campforums likes this.
  9. MacGyver

    MacGyver Survivalist

    Goal Zero's gear is SWEET! But when I looked at their generators, I thought I was gonna have a heart attack when I saw the prices.
     
  10. Northern Dancer

    Northern Dancer Survivalist

    "What thou sayest is truest!" I have a little motto - "You ain't buyin nottin until its on sale." And the whole unit [escape 150] that included the battery, panel, and one light was at a good price at Costco. Their lights were cheaper too so I bought two more. Ya...even then it was still a bit costly. BUT...when you get to know me you will find I like my toys. [They have to be good toys.]

    :bear: He ain't kiddin either!
     
    campforums likes this.
  11. Northern Dancer

    Northern Dancer Survivalist

    I use to think that solar stuff was gimmicky until I did some research and study. That's the key I think -
    you have to know what your needs are and then do your homework because it is an investment. Not all solar panels are what the manufactures say they are. Like everything else that is sold on the open market - beware, do your homework, read the consumers reports written by consumers and ask around.


    If you haven't check out Goal Zero, among other things you will find their history rather interesting. There is a Goal Zero centre on both sides of the United States and Canada boarder.

    They have various packs - some for hikers, campers, people in trailers, emergency stuff and so on. REMEMBER "...you don't purchase until it's on sale" or you have found the best possible price. I have found that Costco had the best price for the escape 150.


    upload_2014-12-19_18-4-16.jpeg I have a total of four lights. This kit is used for base camp.
     
  12. BMWPOWER

    BMWPOWER Moderator Staff Member

    I have to agree, I always thought solar panels are pretty doodoo. But then again I am basing my experience on the little lights that you plant in the front yard or backyard. Those things die out after a couple hours without sunlight.
     
  13. actadh

    actadh Explorer

  14. Northern Dancer

    Northern Dancer Survivalist

  15. happyflowerlady

    happyflowerlady Survivalist

    I have a few solar lights around the outside of the house and they do a good job of adding light, even though they are not very strong. We have one out by the shop that comes on with a motion sensor. It stays on low, and then if you walk out there, it comes on brighter. I have one of the folding solar panels that my daughter gave me in case we have another bad tornado season here. The last time we had bad ones, we had no power for almost two weeks, and we were very glad to have even the few solar lights that we had. I left them to charge every day, and then we used then in the house at night.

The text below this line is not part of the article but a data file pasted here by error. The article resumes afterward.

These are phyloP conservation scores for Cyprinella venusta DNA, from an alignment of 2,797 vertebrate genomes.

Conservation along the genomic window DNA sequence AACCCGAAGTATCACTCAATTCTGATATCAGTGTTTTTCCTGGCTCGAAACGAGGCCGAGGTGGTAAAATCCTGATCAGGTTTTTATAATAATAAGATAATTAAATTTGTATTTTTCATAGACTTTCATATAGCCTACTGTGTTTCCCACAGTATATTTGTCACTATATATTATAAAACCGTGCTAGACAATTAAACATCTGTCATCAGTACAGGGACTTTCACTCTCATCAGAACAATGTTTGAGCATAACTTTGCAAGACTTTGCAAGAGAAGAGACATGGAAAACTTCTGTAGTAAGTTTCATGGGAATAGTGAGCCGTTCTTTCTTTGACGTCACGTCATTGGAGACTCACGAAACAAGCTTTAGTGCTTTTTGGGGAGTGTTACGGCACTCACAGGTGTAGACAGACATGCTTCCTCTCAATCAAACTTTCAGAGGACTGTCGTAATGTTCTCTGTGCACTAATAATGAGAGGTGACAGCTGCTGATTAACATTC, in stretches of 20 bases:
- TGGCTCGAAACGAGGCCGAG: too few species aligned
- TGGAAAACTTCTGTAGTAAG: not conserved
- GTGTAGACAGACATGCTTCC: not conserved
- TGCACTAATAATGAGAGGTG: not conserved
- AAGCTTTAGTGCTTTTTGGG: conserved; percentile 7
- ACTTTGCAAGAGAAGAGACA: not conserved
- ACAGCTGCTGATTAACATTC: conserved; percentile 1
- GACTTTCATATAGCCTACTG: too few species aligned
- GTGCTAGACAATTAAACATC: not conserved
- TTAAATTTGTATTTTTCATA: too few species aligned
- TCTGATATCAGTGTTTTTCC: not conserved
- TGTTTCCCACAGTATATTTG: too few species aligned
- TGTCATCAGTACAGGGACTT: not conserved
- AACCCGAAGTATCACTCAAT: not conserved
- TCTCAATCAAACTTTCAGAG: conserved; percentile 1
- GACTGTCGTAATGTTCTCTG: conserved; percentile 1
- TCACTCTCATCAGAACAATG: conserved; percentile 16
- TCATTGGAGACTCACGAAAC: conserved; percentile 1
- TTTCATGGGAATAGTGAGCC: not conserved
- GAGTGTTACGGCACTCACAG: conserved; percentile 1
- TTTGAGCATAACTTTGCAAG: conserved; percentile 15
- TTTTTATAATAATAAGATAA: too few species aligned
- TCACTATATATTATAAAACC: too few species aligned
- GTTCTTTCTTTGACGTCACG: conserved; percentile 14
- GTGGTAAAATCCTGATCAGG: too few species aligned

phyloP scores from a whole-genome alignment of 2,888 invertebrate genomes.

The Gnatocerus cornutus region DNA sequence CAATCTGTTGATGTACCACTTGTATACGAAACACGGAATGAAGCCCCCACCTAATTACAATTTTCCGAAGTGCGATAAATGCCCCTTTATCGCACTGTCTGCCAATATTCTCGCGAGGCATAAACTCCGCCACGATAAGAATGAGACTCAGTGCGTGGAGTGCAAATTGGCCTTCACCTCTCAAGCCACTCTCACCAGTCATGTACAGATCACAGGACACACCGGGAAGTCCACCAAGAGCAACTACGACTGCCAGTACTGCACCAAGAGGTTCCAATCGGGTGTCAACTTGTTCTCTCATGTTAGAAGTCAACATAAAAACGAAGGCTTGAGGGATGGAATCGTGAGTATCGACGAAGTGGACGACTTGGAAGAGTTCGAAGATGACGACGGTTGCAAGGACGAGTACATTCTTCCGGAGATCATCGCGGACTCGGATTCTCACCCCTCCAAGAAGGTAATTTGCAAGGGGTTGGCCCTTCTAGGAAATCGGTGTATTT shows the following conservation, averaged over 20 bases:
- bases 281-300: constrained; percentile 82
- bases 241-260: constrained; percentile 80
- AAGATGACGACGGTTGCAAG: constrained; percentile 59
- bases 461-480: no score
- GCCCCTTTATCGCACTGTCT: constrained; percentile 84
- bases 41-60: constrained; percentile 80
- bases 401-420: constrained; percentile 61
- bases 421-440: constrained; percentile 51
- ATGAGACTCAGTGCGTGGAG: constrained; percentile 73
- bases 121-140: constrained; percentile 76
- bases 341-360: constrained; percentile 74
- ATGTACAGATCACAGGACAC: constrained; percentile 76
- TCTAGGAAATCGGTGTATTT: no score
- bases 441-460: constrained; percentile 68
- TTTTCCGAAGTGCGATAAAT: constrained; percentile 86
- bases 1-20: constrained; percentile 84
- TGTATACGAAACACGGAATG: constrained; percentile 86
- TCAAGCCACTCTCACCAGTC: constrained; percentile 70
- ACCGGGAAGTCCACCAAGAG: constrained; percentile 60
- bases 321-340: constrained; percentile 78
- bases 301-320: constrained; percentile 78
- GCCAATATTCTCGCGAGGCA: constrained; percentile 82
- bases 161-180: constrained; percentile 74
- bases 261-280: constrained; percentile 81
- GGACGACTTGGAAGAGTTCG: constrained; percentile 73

My daughter has one of those tall things that is in your picture on the left of the solar panel, Dancer. She uses it to keep her iPad charged when she can't use a charger. I think that even if a person doesn't go camping, having some of the solar equipment is just a good plan, as part of being prepared fo any kind of a disaster.
     
    MacGyver likes this.
  16. campforums

    campforums Founder Staff Member

    Thanks for all the great info. It actually like that there are all different components because that way I can upgrade separately and replace things as the need it. Like for example batteries normally have a limited life cycle before they stop being able to hold a charge. And there are always better, more efficient solar panels coming out which might make a good upgrade. I am always seeing articles in the paper or on science sites showing the latest innovations in solar technology. It is awesome :D

    How do you normally carry your battery? Does it have a handle or something, 26 pounds isn't too heavy but it might be somewhat awkward to hold depending on what it's made of.. Is it not a lead-acid one?

    So you can see where I'm coming from then :p
    I guess that just means I haven't done the research yet lol

    What kind of lights? Pshh, I like my camp fire too much to run lights during the night when I am camping. But some speakers, a fan or two or a peltier plate for cooling some drinks would be nice.
     
  17. MacGyver

    MacGyver Survivalist

    The gel cells are lead core but, as the name suggests, they're encased in a gel instead of the typical acid like car batteries and deep cycles. I actually have several gels, but the 35 amp hour is the only one with a handle. It's really not a necessity because 26 pounds really isn't much.

    Yes, the batteries have a limited life cycle, but I usually get 2 or 3 years out of 'em. I just look at it as another consumable. If you want to really go high-end and get more life out of your batteries, go lithium. They have an infinitely better discharge curve, don't develop a memory like lead acid and gels do and are way lighter. Unfortunately, they're also still very expensive. I've been wanting to put lithiums in my electric powered canoe but can't see putting out $4000 for three 100 amp batteries.